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Amazon Announces Kindle

Discussion in 'Bits & Bytes' started by Techie2000, Nov 20, 2007.

  1. ethics

    ethics Pomp-Dumpster Staff Member

  2. Stiofan

    Stiofan Master Po

    Cool. The price is a deal breaker for me though. I just don't see the value in a $360 electronic book as I don't travel as much as I once did. Maybe $200-250 I'd be tempted.
     
  3. ethics

    ethics Pomp-Dumpster Staff Member

    I am not crazy about the price either. But... Hey, I can always sell it if I don't like it.
     
  4. tke711

    tke711 Oink Oink Staff Member

    Question. What do the electronic books for the Kindle typically cost?

    I'm a gadget guy, so for that reason alone I "want" the product. However, the $359 price tag seems a bit much to over come for the amount of books I actually purchase in a given year.
     
  5. Greg

    Greg Full Member

    The deal breaker for me is the cost of the books. I've been on a tight budget since August 2007, the last time I had actual income, and I rely on the public library for my books. I sometimes read 5-6 novels a week, and I can't afford the $50-$70 to purchase them. The cost of the device could be amortized over its life, but I can't afford to feed it.
     
  6. ethics

    ethics Pomp-Dumpster Staff Member

    95% of the books are 9.99 for Kindle. That includes most of the hardcover new releases.
     
  7. tke711

    tke711 Oink Oink Staff Member

    Ok...thanks!

    I don't think I purchase enough book to warrant buying it. Most of my books I get from friends/family and only purchase a handful of paper backs per year.
     
  8. ethics

    ethics Pomp-Dumpster Staff Member

    Bah, I've thought about it some more and pulled the order. The tax killed the whole thing for me and got me to 390 bucks for it. The price was high as it was but... well, I'll just try to read more of older stuff I already have this year.
     
  9. joseftu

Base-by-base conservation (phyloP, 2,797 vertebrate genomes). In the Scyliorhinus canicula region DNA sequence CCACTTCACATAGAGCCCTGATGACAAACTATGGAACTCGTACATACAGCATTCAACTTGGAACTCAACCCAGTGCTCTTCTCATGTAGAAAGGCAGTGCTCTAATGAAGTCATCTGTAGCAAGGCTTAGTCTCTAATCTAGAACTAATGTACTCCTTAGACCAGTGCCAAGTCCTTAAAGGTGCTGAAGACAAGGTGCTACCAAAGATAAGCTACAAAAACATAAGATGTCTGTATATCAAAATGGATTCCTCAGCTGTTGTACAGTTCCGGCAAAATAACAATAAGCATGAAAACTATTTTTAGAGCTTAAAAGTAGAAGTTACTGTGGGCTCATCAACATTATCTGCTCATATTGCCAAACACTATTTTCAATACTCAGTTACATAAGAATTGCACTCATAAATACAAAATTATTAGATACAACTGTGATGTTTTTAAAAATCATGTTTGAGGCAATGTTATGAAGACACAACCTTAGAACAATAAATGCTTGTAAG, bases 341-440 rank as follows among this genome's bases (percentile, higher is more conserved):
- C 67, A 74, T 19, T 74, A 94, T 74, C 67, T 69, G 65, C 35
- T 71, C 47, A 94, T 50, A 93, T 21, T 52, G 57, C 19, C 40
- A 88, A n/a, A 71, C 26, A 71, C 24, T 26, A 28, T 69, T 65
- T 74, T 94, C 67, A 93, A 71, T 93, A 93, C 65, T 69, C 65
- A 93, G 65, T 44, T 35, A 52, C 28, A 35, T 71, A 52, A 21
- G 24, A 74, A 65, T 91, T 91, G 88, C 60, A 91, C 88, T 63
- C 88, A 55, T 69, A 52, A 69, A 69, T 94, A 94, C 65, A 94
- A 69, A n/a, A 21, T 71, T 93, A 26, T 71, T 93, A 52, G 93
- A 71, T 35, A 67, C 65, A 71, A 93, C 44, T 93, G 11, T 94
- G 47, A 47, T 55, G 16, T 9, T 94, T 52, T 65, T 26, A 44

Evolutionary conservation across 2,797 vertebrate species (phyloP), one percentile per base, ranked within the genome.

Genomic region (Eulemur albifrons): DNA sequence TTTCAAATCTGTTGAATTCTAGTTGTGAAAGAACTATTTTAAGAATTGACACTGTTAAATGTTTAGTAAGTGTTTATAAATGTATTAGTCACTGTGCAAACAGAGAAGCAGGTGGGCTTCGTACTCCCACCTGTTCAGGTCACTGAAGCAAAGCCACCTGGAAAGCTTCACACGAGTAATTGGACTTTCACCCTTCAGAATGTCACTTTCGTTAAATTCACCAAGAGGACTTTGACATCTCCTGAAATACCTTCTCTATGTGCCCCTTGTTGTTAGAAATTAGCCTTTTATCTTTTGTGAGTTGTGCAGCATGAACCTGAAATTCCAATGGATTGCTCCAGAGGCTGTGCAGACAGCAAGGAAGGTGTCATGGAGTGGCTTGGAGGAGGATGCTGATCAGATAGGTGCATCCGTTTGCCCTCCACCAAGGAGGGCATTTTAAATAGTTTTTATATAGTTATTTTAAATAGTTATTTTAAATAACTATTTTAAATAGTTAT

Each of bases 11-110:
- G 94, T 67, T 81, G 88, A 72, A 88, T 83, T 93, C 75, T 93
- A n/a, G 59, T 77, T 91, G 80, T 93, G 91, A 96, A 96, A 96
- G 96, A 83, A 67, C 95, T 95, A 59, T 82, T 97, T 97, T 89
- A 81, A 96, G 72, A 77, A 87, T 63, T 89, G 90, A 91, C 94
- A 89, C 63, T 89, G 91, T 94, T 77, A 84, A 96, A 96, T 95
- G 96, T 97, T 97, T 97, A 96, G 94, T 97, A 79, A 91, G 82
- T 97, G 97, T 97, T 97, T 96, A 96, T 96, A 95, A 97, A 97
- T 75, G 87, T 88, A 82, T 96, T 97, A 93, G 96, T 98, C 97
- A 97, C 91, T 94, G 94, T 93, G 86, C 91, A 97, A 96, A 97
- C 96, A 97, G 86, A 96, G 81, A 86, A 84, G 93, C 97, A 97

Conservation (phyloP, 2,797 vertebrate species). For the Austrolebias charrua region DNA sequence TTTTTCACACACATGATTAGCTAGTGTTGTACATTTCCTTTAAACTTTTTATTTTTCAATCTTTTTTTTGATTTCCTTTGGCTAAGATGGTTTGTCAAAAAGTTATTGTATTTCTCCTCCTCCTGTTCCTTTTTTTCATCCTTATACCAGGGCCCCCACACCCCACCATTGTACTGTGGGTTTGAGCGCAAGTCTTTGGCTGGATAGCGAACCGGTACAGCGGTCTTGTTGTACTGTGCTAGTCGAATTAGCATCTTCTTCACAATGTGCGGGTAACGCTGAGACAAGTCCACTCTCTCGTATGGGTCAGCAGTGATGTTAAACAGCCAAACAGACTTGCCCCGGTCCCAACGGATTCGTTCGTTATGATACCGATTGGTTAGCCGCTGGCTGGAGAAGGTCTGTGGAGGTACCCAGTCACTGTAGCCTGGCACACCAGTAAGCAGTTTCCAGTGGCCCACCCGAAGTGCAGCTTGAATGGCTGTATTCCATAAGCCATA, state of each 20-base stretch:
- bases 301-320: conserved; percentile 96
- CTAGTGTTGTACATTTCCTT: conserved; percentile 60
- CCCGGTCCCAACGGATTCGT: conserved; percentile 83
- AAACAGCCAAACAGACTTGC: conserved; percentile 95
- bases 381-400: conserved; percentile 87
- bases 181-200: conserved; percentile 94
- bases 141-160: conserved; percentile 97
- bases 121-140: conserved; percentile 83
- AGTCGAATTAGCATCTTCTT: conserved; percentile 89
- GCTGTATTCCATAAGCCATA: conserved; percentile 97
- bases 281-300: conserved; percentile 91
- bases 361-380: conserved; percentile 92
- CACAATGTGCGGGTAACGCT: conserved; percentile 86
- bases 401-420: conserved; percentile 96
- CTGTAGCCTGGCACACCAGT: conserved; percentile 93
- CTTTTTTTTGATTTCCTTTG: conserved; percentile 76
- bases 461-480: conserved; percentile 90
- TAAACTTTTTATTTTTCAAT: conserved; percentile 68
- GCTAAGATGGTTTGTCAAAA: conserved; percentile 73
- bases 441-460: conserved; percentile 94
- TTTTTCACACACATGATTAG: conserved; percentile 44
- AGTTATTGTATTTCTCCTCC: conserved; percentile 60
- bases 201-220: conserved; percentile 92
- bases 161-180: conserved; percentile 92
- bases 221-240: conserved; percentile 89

joseftu ORIGINAL Pomp-Dumpster

    An excellent long article on the whole e-book phenomenon (with historical references) by one of the early workers at Peanut Press (from which I bought many books for the Palm, back in the day).

    He really totally gets it, and refrains from totalizing predictions, too.

    I think he's exactly right about that, and he even hits my own objections to the Kindle (and why I prefer the iPhone as a reader) almost word-for-word.
    I think that (oh, I hope it happens) if Amazon could somehow make a deal to open up to the iPhone, instead of the Kindle (or in addition--some people will always want the bigger screen), that would be the category-killer.
     
  10. ethics

    ethics Pomp-Dumpster Staff Member

    If they were to offer the 9.99 on iPhone? Are you kidding me?! I hope beyond hope they would do it but I don't know how that would be to their benefit?
     
  11. Greg

    Greg Full Member

    I don't see how any of the competitors can beet Kindle unless they match the screen size. I may be misinformed (probably am) but doesn't the Kindle have a much larger, higher #pixels display? How can you even read a book on a phone? I have trouble reading on my 1600x1200 LCD.
     
  12. ethics

    ethics Pomp-Dumpster Staff Member

    You are right, that point was missed by that person who wrote the column.
     
  13. joseftu

    joseftu ORIGINAL Pomp-Dumpster

    It's probably two different audiences. Those who can't read on a small screen will need to have a kindle or similar.

    But Lovehound, you really shouldn't judge until you've tried it. It's almost impossible to imagine, but actually seeing it, the type is so sharp and clear that it's quite easy to read on the small screen.

    Honestly, I read Neal Stephenson's Baroque Cycle, all three books, on the small screen. That trilogy runs about three thousand pages in the paper version. The small screen seems like it would be a problem in the abstract (it did to me at first--I tried to compare it to reading on a laptop screen, which is much bigger, but I'd never want to read a book on a laptop).

    But in reality, I found it just not to be an issue at all. You hold it in one hand, your eyes scan down the page, you tap with your thumb or finger and go to the next page immediately. It's completely natural after about 30 seconds, and you get lost in the book.